The Politecnico University in Milano, Italy, has decided that it will teach all of its classes in English. As you might imagine, this has caused controversy.
As European (and other) universities attract a student body from various countries, there is something of a trend to teach classes in English. Montclair State University, for example, has been teaching in Graz, Austria and several cities in China and Korea for several years, and that program is expanding. Montclair State is sending professors to these universities to teach the professors who will be teaching their courses in English, in all disciplines.
A couple of blog posts ago, I presented some cockamamie sentences from my students. The sentences suggested to me that the students did not have a handle on the rules for constructing sentences. They confused spoken English with written English, but the sentences cited would not be used in spoken English. This baffled, and still baffles, me. If they do not know the rules, then they should be depending upon their ears to produce correct language, right? Yet I receive so many muddled sentences that they would never use in conversation that it seems they don’t have confidence in their ears either. They are flailing around, tacking together sentences out of available material without any feeling of mastery. Is the language changing so fast that we are not sure what is correct any more? Or is it a question of poor pedagogy? (Some of it is due to lazy proofreading, but if that were the only problem, then it would be easy to fix, and they have great difficulty rewriting these sentences so they are clear.)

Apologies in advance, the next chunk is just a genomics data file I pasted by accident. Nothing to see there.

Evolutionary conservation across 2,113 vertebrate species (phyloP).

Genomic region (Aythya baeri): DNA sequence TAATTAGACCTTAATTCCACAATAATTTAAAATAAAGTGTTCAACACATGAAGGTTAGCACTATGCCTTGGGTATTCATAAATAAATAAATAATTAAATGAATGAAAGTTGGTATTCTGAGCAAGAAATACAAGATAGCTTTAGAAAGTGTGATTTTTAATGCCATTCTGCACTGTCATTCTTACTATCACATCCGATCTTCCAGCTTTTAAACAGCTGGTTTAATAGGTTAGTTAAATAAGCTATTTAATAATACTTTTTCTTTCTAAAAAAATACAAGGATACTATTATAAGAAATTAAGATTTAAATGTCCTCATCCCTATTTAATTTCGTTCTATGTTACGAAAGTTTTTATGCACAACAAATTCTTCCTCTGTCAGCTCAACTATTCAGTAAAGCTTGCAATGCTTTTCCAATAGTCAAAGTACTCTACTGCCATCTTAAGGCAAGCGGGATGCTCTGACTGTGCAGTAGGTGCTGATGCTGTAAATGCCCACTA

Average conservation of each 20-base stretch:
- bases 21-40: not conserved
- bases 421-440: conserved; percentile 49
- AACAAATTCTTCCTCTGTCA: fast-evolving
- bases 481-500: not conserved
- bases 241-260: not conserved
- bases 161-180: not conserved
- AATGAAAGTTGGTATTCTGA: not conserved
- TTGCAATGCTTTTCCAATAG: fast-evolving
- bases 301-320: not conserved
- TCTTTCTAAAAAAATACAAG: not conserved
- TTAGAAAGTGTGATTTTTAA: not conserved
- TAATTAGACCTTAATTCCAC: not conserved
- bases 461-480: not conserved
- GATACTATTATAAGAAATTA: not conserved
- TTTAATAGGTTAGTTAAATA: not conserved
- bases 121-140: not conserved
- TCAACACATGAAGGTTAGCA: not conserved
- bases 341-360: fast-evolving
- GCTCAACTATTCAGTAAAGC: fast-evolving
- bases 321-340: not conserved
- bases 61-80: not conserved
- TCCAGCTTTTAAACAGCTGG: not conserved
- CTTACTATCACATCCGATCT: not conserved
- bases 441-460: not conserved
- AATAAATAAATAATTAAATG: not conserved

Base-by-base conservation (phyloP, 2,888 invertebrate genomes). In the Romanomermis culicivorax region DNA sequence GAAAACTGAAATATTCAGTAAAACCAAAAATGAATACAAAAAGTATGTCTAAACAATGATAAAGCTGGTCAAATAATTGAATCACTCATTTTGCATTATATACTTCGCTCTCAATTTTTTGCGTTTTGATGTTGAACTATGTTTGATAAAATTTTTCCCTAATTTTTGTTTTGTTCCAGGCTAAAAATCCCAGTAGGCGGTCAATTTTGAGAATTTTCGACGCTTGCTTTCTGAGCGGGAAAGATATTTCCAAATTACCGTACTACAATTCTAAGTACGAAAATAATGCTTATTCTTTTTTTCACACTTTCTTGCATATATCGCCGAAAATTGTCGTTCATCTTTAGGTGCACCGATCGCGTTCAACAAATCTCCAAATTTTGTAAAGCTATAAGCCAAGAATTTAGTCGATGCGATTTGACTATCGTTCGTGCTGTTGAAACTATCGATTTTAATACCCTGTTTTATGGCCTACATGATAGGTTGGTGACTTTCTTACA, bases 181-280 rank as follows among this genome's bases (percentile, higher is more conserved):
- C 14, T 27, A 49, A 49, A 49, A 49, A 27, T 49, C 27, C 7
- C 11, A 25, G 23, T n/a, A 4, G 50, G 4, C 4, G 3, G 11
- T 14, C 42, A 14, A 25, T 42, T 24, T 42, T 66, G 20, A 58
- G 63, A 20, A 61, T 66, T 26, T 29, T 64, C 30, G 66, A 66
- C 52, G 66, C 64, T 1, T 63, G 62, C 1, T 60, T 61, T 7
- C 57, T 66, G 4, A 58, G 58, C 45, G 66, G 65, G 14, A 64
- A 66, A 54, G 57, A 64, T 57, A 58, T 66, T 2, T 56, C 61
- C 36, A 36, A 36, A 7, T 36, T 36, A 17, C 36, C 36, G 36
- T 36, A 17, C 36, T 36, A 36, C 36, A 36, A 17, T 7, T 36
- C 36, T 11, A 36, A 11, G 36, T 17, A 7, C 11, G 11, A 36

Here are some examples of out-of-control prepositions. The questionable prepositions are in italics.
1. Even with my grandpa’s life was on the line, he refused to give up what he loved, and continued to eat greasy foods, continued to play golf, and continued to keep up the large property that he lived at with my grandma.
2. I kept in contact with some of the individuals with whom I had a strong attraction to.
3. I felt bad in which she does also have a job she attends every morning.
The last sentence is not a single preposition, but an ungainly and incorrectly used prepositional phrase. The student could not explain this odd usage, which the class felt was incorrect, and I imagine he sensed something was needed, pulled a preposition out of the grab bag, and completed the prepositional phrase with a randomly chosen which.